Timing for Surgery for Cryptorchidism: Is There a Consensus?

By: Nikhil V. Batra, MD; Romano T. DeMarco, MD; Christopher E. Bayne, MD | Posted on: 01 Oct 2022

The AUA guidelines on cryptorchidism recommend boys with an undescended testis which does not spontaneously descend by 6 months of age be referred to a specialist for surgery within the next year (see Figure).1 Other societal guidelines are similar or recommend surgery at even an earlier age. The term “timely orchidopexy” is commonly used to describe orchidopexy within the desired timeframe of 6 to 18 months of age. There is evidence orchidopexy timing trends have improved since publication of the first AUA cryptorchidism guidelines in 2014, yet a substantial proportion of children ages 1–5 years are still not undergoing timely orchidopexy.2 The purpose of this article is to briefly review the evidence for timely orchidopexy in the context of an ongoing global pandemic that may force clinicians to consider timing of referrals to a specialist or elective surgery.


The temporal relationship between cryptorchidism and histological structural changes to the testes that impact fertility has been known and studied extensively for the better part of the last century. Early work by Hedinger in 1982 evaluated testicular biopsies from boys with undescended testes versus age-matched controls.3 He observed significant reductions in the number of germ cells per transverse tubular section (G/T ratio) and spermatogonia per transverse tubular section (S/T ratio) in boys in the second and third years of life compared to those in the first year of life.3 Since that time, an abundance of data support structural benefits to cryptorchid testes undergoing early orchidopexy, including a notable randomized trial in which Kollin et al reported improved volumetric and morphometric measurements in boys undergoing orchidopexy at 9 months compared to 3 years.4 Heterogeneity in study design has prevented robust systematic review.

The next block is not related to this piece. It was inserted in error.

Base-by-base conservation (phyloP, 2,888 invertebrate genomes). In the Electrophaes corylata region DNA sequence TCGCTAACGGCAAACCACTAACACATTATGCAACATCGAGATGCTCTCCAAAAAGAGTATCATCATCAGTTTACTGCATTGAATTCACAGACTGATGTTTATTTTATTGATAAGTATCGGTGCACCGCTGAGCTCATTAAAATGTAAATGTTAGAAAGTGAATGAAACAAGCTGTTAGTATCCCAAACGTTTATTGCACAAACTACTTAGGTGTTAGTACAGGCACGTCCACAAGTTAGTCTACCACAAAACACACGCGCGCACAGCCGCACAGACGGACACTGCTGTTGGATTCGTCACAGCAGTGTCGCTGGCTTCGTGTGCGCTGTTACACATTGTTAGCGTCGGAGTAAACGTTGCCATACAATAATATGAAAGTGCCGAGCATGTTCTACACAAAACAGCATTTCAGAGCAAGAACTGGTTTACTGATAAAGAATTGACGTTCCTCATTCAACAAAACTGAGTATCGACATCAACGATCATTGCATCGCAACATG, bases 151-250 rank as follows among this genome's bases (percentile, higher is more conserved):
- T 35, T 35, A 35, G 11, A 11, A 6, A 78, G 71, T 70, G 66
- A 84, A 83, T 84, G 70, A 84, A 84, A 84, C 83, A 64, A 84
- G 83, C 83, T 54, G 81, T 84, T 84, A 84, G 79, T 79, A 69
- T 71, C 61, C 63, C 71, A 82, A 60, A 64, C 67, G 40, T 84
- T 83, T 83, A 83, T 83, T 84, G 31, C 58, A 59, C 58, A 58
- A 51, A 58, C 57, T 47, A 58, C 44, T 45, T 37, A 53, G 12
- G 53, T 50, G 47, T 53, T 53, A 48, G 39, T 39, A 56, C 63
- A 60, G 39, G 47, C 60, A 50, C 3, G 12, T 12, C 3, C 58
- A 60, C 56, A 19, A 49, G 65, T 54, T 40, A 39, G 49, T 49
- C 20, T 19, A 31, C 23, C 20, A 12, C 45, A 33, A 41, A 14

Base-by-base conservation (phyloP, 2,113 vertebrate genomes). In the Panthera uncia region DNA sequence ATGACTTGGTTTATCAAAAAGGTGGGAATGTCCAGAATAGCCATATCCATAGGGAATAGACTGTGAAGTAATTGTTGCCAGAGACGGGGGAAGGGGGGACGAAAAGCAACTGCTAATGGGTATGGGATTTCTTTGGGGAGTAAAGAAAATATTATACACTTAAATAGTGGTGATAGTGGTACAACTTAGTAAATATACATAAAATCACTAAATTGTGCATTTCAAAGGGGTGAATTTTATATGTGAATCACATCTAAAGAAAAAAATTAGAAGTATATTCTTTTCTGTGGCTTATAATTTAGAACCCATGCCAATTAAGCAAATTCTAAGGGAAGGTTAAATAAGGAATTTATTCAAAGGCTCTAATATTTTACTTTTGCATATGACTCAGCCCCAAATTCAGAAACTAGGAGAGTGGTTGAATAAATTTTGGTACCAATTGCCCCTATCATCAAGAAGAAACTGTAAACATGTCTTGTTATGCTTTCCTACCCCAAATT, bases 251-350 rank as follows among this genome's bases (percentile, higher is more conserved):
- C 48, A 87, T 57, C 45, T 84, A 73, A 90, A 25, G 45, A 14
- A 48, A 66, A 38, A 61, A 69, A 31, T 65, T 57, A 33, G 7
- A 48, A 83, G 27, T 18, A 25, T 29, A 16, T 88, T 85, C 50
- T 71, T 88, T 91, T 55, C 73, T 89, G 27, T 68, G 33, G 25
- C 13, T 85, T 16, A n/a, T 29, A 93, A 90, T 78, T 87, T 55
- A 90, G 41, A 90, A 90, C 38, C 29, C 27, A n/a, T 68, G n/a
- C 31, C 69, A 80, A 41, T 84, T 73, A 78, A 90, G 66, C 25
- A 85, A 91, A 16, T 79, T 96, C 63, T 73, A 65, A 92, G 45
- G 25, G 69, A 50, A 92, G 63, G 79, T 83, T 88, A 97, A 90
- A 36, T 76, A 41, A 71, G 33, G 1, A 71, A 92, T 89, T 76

“The purpose of this article is to briefly review the evidence for timely orchidopexy in the context of an ongoing global pandemic that may force clinicians to consider timing of referrals to a specialist or elective surgery.”
Figure. Algorithm for the evaluation and treatment of cryptorchidism. Image adapted from the 2014 AUA Evaluation and Treatment of Cryptorchidism Guidelines (https://www.auanet.org/documents/education/clinical-guidance/Cryptorchidism-Algorithm.pdf).1

Future fertility for boys born with unilateral cryptorchidism is thought to be generally excellent. Work by Lee and Coughlin in 2001 evaluated formerly cryptorchid boys versus normal controls in a prospective cohort study focused on paternity.5 No significant difference in paternity rates was observed between formerly unilateral cryptorchid men versus normal controls (93% vs 90%). Formerly bilateral cryptorchid men had significantly reduced rates of paternity at 67% despite prior surgical correction (p <0.001).5 Timing of surgery was not evaluated in their study. More contemporary data by Schneuer et al in 2018 support early repair based on paternity concerns.6 The authors prospectively followed a population-based cohort of boys born in Western Australia from 1977–1999 into adulthood. For every 6-month delay in orchidopexy after 18 months of age, the authors reported a 5% increased risk of need for future assisted reproductive therapy and 1% reduction in paternity.6

There is controversy whether current markers at the time of orchidopexy are prognostic for future fertility. Kraft et al found no significant association between total germ cell counts at the time of orchidopexy and hormone levels or semen analysis in adulthood in a cohort of formerly cryptorchid boys who underwent semen and hormone analyses at age 18 following prior surgical repair.7 These results may be most relevant in cases of unilateral cryptorchidism.